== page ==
Race Weekend Central

NASCAR 101: Is the Xfinity Regular a Winner Again?

And now for some good news in NASCAR’s lower ranks: it took a really long time for a non-Xfinity Series regular to win a race in that series this year!

Well, uh, comparatively long. As in, three races.

That’s when Kyle Busch drove his No. 18 for Joe Gibbs Racing into Victory Lane at Las Vegas Motor Speedway, earning what was his second victory of the weekend after also emerging victorious in the Gander Outdoors Truck Series race the night before.

You’re probably thinking, nah, dude, three races is still really early in the season. Everything’s the same, everything’s broken, etc., etc. And you’re not wrong! We’re not even a tenth of the way through the season and the Xfinity Series saw someone not running for the championship in Victory Lane.

But look on the bright side: for the first time since Xfinity took over the title sponsorship for the series, it took three races. The last time non-Monster Energy NASCAR Cup Series regulars won the first pair of events of the year was in 2012, back when Nationwide was sponsoring things, and even that season’s got a bit of a caveat, or an asterisk, or whatever you want to include. Point is, it’s mildly different from 2019.

That’s because the season opener in 2012 at Daytona International Speedway was won by James Buescher, his first and only Xfinity win. Cool and all, but Buescher was actually a part-time driver in the series, instead running the full Truck Series schedule that season, eventually winning the championship. He ran 20 races in the Xfinity Series that year, including the first five events.

The next three races, however, were different, with 2012 regulars Elliott Sadler and Ricky Stenhouse Jr. winning two and one races apiece. It wasn’t until race five, at Auto Club Speedway, that a Cup guy won, with Joey Logano the victor.

Since then, things have been bleaker at the start of the year. 2013 had Tony Stewart and Busch the winners of the first two events, with regular Sam Hornish Jr. the year’s first from the Xfinity camp in race three. In 2014, Regan Smith scored a win for the regulars at Daytona, but Busch followed with a victory at ISM Raceway. 2015 saw more of the same, with Ryan Reed and Kevin Harvick in those roles that time around (and Harvick winning at Atlanta Motor Speedway, which had become the year’s second race).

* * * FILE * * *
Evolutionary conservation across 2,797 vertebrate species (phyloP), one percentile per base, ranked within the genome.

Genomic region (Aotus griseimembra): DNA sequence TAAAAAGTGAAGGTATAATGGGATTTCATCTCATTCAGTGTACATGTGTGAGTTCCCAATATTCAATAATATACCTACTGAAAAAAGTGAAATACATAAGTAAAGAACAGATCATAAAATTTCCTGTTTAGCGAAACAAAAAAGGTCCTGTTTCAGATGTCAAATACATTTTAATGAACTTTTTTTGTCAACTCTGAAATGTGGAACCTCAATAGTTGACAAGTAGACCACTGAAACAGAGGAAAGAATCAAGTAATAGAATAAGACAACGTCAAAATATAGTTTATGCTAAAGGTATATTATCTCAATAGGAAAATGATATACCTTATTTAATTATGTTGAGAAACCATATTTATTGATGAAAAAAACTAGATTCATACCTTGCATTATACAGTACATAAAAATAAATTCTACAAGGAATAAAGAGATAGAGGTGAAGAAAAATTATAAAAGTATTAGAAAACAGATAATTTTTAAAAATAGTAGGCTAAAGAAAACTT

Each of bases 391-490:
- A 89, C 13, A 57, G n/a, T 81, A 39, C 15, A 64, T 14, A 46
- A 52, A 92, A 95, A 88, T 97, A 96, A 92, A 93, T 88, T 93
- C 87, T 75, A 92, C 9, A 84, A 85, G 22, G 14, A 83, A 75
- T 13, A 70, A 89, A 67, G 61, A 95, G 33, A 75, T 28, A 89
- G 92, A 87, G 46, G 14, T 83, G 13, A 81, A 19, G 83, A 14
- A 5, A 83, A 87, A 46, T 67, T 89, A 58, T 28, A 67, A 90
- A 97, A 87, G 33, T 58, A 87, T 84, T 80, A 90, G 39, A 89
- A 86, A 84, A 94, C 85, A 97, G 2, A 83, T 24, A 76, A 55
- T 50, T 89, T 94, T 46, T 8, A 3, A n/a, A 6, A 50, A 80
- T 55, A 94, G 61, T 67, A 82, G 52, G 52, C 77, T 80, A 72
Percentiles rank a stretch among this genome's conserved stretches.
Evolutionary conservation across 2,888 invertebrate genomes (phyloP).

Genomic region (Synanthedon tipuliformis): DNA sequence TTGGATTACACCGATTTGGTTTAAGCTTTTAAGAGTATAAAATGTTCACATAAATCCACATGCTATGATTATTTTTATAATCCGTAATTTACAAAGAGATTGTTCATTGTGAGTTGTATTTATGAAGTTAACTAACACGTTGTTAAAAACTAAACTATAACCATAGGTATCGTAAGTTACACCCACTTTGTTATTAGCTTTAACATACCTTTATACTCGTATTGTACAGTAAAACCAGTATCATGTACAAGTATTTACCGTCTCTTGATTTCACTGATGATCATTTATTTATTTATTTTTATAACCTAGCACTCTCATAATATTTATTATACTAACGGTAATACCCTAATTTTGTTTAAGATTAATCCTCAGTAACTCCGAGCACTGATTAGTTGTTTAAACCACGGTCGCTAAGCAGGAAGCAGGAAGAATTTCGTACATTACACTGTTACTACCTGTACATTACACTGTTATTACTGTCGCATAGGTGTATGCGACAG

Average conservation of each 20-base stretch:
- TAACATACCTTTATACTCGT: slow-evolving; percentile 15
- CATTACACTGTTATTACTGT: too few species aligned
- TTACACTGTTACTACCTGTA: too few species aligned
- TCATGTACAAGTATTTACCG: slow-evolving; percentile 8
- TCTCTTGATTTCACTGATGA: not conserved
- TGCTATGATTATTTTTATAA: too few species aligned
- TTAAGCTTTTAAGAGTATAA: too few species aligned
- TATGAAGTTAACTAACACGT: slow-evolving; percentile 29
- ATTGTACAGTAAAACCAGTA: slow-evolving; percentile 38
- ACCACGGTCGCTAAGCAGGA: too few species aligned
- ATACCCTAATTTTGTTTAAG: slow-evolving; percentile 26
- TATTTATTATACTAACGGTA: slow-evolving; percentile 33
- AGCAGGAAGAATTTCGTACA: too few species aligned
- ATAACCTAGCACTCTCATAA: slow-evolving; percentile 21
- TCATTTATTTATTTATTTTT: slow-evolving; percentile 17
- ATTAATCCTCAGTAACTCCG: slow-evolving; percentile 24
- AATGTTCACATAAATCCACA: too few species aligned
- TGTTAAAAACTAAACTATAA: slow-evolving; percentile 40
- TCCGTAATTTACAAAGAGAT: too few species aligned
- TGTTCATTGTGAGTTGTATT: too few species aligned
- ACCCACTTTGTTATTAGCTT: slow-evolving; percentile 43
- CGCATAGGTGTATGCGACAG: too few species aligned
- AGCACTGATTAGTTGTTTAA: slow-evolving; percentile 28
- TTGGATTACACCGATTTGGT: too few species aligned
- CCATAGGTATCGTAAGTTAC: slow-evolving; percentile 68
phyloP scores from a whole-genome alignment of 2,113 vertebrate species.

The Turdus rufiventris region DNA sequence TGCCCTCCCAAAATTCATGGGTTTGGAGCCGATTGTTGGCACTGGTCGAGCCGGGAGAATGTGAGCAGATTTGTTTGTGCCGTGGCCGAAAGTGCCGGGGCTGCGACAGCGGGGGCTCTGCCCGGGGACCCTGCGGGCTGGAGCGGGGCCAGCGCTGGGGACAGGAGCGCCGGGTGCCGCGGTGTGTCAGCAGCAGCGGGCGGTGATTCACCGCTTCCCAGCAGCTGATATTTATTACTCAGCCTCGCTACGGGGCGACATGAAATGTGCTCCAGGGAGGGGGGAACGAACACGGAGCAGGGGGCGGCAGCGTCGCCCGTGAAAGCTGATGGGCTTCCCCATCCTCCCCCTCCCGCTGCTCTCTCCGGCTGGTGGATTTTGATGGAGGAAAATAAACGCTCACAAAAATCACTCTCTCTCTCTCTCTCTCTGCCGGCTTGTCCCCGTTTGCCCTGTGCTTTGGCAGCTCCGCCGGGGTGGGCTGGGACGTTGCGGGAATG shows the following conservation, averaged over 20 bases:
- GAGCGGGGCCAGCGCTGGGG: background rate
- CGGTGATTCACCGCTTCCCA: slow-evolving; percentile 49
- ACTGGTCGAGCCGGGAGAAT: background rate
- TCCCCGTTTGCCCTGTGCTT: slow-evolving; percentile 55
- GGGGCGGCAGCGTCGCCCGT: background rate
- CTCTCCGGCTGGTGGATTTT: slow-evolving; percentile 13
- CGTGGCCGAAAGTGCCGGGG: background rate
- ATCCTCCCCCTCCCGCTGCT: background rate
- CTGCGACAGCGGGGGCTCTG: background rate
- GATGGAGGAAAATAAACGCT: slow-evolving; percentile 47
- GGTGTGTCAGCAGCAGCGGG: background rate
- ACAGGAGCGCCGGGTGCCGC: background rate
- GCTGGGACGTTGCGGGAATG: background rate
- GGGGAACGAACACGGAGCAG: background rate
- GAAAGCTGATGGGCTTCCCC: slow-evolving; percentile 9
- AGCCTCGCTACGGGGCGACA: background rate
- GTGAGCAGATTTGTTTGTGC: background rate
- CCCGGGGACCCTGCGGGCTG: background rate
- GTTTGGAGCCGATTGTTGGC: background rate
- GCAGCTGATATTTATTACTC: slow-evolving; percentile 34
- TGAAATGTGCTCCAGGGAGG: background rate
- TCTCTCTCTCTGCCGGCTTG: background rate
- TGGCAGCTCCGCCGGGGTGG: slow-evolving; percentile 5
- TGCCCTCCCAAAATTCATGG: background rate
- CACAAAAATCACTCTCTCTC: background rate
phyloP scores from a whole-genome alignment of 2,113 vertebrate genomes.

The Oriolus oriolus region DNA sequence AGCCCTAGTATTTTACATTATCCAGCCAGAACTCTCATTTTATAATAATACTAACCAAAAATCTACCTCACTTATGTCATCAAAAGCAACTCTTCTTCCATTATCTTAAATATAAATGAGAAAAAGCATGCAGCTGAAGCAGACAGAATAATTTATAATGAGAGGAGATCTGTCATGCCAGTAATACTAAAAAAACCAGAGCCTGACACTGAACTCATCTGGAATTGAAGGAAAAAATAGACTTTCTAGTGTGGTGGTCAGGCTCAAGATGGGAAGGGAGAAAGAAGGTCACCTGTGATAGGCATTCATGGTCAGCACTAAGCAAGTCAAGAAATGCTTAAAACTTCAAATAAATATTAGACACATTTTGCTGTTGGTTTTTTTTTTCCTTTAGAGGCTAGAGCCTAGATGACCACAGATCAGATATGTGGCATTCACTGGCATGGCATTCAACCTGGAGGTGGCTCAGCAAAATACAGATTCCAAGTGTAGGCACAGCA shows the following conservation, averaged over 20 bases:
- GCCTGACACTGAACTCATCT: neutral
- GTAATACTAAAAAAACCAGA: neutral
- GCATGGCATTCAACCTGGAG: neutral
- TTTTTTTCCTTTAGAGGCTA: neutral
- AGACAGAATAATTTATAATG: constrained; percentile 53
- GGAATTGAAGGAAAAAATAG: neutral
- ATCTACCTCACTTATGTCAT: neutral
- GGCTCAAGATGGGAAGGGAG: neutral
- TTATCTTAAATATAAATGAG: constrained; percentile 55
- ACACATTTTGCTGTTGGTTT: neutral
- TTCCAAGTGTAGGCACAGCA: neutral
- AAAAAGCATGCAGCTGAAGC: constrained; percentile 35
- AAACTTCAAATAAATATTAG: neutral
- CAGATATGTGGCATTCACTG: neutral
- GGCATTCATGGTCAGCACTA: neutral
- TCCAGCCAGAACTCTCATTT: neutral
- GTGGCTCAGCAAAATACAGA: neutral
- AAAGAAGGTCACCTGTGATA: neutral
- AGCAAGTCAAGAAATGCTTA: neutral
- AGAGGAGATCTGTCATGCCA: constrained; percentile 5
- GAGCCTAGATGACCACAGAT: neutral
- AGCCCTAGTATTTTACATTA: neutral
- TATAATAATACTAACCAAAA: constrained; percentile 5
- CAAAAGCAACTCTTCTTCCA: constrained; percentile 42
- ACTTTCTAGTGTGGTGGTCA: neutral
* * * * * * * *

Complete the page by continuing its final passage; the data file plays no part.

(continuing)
It very much did not get better. In 2016, a non-Cup regular didn’t win until the year’s seventh race, Bristol Motor Speedway, with Erik Jones ending the six-race domination of Chase Elliott, Busch and Austin Dillon. 2017 was a little brighter thanks to Reed’s Daytona win, but Busch followed with a victory at Atlanta. Last year, Tyler Reddick replaced Reed, but Harvick replaced Busch.

The point is that seeing Michael Annett and Christopher Bell in Victory Lane for the first two races of the Xfinity Series season this year isn’t something we should take for granted. After all, it was the best start in the series for non-Cup regulars in seven years and the best for Xfinity-specific drivers since — get this — 1995, when Chad Little won the first two races of the season. Seriously; since then, 2012 aside, every season’s first two races had featured at least one winner who was running in the Cup Series full time.

So what does this mean, besides being a statistic somewhat worthy of a pat on the back for the racers running for the Xfinity championship this year?

It may be the latest example of a continued trend upward for Xfinity regulars winning in their own series. Here’s a stat that was somewhat lost at the end of last year: 2018 was the first time more regulars of the series won than non-regulars in 16 years, dating back to 2002, when 21 of 34 races were taken by Xfinity regulars, and a 22nd, from Bodine, may count as well depending on your definition of full time (he ran full time on and off in both Xfinity and Cup that year due to various circumstances). The next year, in 2003, it was split down the middle — 17 regulars, 17 Cup drivers. Until 2018, the majority of wins came from Cup drivers, some seasons getting so bad where it was a rarity to see someone without a full-time Cup ride in Victory Lane (like 2006, when the full-time Paul Menard and part-time David Gilliland were the only non-Cuppers).